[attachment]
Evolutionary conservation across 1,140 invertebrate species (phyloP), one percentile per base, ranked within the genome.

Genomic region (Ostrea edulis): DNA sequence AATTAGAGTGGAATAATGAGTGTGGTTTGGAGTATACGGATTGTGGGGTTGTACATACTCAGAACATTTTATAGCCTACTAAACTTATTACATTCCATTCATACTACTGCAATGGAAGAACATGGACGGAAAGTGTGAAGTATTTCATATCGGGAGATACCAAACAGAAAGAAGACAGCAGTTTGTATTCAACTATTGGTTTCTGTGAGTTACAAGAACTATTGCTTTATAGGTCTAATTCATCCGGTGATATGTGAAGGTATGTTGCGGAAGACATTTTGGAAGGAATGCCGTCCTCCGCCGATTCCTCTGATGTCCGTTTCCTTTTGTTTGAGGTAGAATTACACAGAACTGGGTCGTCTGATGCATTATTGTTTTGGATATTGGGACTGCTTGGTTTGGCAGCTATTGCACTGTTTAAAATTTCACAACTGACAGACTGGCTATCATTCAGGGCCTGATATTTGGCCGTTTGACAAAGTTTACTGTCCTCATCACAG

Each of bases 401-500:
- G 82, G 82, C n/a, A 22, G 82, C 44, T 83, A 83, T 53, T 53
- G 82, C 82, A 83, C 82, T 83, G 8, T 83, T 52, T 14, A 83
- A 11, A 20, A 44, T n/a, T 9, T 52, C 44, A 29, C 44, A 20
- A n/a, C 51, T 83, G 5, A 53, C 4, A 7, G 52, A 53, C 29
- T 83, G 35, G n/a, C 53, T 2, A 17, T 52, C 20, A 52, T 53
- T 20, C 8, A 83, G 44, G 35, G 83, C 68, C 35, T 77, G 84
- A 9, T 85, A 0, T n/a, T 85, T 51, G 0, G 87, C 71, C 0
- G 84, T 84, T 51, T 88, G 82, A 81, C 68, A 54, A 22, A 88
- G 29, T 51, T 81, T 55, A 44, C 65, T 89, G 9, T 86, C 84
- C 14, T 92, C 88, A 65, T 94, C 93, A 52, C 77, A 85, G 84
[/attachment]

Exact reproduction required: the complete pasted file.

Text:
Evolutionary conservation across 1,140 invertebrate species (phyloP), one percentile per base, ranked within the genome.

Genomic region (Ostrea edulis): DNA sequence AATTAGAGTGGAATAATGAGTGTGGTTTGGAGTATACGGATTGTGGGGTTGTACATACTCAGAACATTTTATAGCCTACTAAACTTATTACATTCCATTCATACTACTGCAATGGAAGAACATGGACGGAAAGTGTGAAGTATTTCATATCGGGAGATACCAAACAGAAAGAAGACAGCAGTTTGTATTCAACTATTGGTTTCTGTGAGTTACAAGAACTATTGCTTTATAGGTCTAATTCATCCGGTGATATGTGAAGGTATGTTGCGGAAGACATTTTGGAAGGAATGCCGTCCTCCGCCGATTCCTCTGATGTCCGTTTCCTTTTGTTTGAGGTAGAATTACACAGAACTGGGTCGTCTGATGCATTATTGTTTTGGATATTGGGACTGCTTGGTTTGGCAGCTATTGCACTGTTTAAAATTTCACAACTGACAGACTGGCTATCATTCAGGGCCTGATATTTGGCCGTTTGACAAAGTTTACTGTCCTCATCACAG

Each of bases 401-500:
- G 82, G 82, C n/a, A 22, G 82, C 44, T 83, A 83, T 53, T 53
- G 82, C 82, A 83, C 82, T 83, G 8, T 83, T 52, T 14, A 83
- A 11, A 20, A 44, T n/a, T 9, T 52, C 44, A 29, C 44, A 20
- A n/a, C 51, T 83, G 5, A 53, C 4, A 7, G 52, A 53, C 29
- T 83, G 35, G n/a, C 53, T 2, A 17, T 52, C 20, A 52, T 53
- T 20, C 8, A 83, G 44, G 35, G 83, C 68, C 35, T 77, G 84
- A 9, T 85, A 0, T n/a, T 85, T 51, G 0, G 87, C 71, C 0
- G 84, T 84, T 51, T 88, G 82, A 81, C 68, A 54, A 22, A 88
- G 29, T 51, T 81, T 55, A 44, C 65, T 89, G 9, T 86, C 84
- C 14, T 92, C 88, A 65, T 94, C 93, A 52, C 77, A 85, G 84